New LIPA Substation On Line
By Howard Schwach
The Long Island Power Authority (LIPA) has announced that the electrical construction of its new substation on Beach Channel Drive between Beach 108 and Beach 112 Street is complete and the substation is on line.
The new substation now replaces the old LILCO station that first went on line in the mid 1920’s. It was reportedly the oldest electrical substation still in use in New York State.
"Now that the station is online, we will finish the aesthetic portion of the project by installing new fencing and driveways," a LIPA spokesperson says. "In addition, the substation will be landscaped and beautified."
The company says that the Belle Harbor Garden Club is working closely with them on the landscaping plan.
The plan to build the substation on the site was a controversial one that put the entire project in doubt for several months.
Both environmental and aesthetic complaints from community activists were involved in the delay.
The site was for many years a Manufactured Gas Plant (MGP), turning coal into gas for LILCO. That plant was closed in 1975. The residuals of that process are considered by many to be toxic. The entire site was considered a toxic waste site by the government.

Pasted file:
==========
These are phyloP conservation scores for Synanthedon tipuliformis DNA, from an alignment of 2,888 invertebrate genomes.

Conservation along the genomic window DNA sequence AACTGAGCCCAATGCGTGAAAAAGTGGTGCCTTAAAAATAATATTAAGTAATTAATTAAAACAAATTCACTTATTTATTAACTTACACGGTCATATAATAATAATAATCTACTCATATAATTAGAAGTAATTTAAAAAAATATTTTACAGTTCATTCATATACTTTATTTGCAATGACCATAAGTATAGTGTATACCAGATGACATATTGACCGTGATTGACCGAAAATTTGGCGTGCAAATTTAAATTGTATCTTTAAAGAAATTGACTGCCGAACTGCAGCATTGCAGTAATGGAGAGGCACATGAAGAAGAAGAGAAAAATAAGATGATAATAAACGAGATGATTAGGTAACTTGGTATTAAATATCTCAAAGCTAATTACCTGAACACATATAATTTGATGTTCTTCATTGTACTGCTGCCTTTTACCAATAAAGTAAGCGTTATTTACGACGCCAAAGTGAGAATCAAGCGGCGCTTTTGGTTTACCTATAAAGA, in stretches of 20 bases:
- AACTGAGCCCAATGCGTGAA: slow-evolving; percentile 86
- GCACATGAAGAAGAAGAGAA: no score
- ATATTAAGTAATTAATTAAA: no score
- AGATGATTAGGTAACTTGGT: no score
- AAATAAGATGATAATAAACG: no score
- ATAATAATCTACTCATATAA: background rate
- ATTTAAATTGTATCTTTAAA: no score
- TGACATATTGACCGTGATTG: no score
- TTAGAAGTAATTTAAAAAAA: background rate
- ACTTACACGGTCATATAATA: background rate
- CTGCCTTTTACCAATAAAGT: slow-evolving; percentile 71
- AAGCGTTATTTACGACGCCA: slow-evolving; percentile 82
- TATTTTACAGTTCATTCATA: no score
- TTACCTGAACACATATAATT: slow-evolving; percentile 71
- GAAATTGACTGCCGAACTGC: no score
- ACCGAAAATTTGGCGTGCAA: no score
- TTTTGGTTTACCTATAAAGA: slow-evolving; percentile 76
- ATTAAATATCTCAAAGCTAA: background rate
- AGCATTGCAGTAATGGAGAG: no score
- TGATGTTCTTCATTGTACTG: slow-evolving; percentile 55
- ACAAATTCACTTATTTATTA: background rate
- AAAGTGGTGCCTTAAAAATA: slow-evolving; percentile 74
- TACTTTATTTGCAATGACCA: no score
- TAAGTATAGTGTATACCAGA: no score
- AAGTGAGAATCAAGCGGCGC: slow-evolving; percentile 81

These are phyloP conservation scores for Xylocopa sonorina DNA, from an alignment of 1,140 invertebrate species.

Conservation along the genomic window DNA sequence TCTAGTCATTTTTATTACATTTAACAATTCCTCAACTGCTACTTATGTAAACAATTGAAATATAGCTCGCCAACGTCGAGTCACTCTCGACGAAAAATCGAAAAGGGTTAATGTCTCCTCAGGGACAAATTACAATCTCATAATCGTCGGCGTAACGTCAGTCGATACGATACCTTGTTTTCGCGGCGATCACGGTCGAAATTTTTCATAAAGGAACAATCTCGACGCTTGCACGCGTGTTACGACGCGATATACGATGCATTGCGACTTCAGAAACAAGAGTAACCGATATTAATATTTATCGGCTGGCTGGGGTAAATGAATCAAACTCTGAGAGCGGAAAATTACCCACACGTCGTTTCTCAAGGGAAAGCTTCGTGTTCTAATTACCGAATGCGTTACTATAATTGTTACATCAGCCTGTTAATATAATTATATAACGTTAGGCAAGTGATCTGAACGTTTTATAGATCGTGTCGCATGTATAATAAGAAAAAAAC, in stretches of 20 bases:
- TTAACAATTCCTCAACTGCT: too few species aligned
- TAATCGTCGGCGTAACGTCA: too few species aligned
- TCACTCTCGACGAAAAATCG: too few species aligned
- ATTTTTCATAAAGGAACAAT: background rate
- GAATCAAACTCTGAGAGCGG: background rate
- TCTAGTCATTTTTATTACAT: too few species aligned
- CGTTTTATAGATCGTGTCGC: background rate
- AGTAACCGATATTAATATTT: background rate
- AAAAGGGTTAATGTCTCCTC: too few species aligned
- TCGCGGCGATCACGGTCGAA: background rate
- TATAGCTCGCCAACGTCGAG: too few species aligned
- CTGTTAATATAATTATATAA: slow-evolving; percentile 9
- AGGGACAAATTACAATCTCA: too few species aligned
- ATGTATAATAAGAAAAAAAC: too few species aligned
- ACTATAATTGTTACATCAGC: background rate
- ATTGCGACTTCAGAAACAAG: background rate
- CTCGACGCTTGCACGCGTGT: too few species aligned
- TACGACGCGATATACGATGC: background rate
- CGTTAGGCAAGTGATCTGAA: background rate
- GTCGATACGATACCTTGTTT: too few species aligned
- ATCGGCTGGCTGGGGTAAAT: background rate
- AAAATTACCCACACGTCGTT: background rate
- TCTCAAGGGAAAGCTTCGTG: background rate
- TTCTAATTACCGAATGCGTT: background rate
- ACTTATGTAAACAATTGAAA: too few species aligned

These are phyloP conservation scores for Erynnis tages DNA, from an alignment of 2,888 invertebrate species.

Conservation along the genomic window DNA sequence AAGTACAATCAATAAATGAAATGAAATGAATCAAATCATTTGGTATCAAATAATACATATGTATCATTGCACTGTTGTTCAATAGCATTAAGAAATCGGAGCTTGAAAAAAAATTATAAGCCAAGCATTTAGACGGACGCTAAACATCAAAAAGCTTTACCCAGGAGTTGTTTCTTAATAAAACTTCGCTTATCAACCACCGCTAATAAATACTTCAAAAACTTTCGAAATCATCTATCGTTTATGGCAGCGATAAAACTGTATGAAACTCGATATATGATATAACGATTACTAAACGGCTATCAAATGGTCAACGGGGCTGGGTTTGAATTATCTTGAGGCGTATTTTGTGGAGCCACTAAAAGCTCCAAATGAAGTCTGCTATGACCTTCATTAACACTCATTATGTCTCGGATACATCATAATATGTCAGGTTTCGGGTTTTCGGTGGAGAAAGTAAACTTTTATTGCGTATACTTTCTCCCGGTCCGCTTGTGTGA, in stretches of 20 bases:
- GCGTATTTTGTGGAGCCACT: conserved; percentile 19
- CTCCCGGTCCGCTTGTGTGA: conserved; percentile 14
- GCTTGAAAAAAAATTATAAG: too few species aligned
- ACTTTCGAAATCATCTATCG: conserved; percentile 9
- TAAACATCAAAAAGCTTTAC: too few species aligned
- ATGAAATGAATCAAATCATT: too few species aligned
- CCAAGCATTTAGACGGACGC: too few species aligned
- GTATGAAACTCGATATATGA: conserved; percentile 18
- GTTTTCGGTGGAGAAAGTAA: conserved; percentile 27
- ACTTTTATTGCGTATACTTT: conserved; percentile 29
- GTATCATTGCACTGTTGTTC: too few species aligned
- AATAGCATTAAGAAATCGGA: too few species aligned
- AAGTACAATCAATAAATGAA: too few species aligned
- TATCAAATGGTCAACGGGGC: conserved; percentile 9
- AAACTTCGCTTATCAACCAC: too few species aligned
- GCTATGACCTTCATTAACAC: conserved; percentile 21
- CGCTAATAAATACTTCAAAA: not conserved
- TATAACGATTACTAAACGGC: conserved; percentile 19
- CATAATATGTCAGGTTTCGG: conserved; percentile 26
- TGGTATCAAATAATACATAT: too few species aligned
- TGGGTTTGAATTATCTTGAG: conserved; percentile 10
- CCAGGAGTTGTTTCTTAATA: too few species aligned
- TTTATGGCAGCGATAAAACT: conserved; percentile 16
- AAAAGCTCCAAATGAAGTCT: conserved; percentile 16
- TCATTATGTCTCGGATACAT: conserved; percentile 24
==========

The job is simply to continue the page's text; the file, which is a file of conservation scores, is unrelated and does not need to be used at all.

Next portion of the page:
Just a year ago, however, the State’s Department of Environmental Conservation (DEC) decertified the portion of the site that LIPA wanted to utilize for the new substation.
It was that decertification that spurred community questions and a hold to the project.
It was only when LIPA proved to the community that the section of the site to be utilized for the new substation had never been a part of the MGP plant that the company was given the go-ahead for the completion of the project.
The old substation will be torn down this summer, according to LIPA sources.
When that plant is removed, the remedial study that will determine what has to be done with the remainder of the site to rid it of toxins will be completed.
"We have to determine and define the environmental conditions in this area related to the former MGP operations," a LIPA spokesperson told The Wave. "That determination will include the collection of soil samples and groundwater samples. The community should not be impacted in any way by these studies."
LIPA promises that it will keep the community up to date in its findings, through newsletters, public meetings and reports in the media.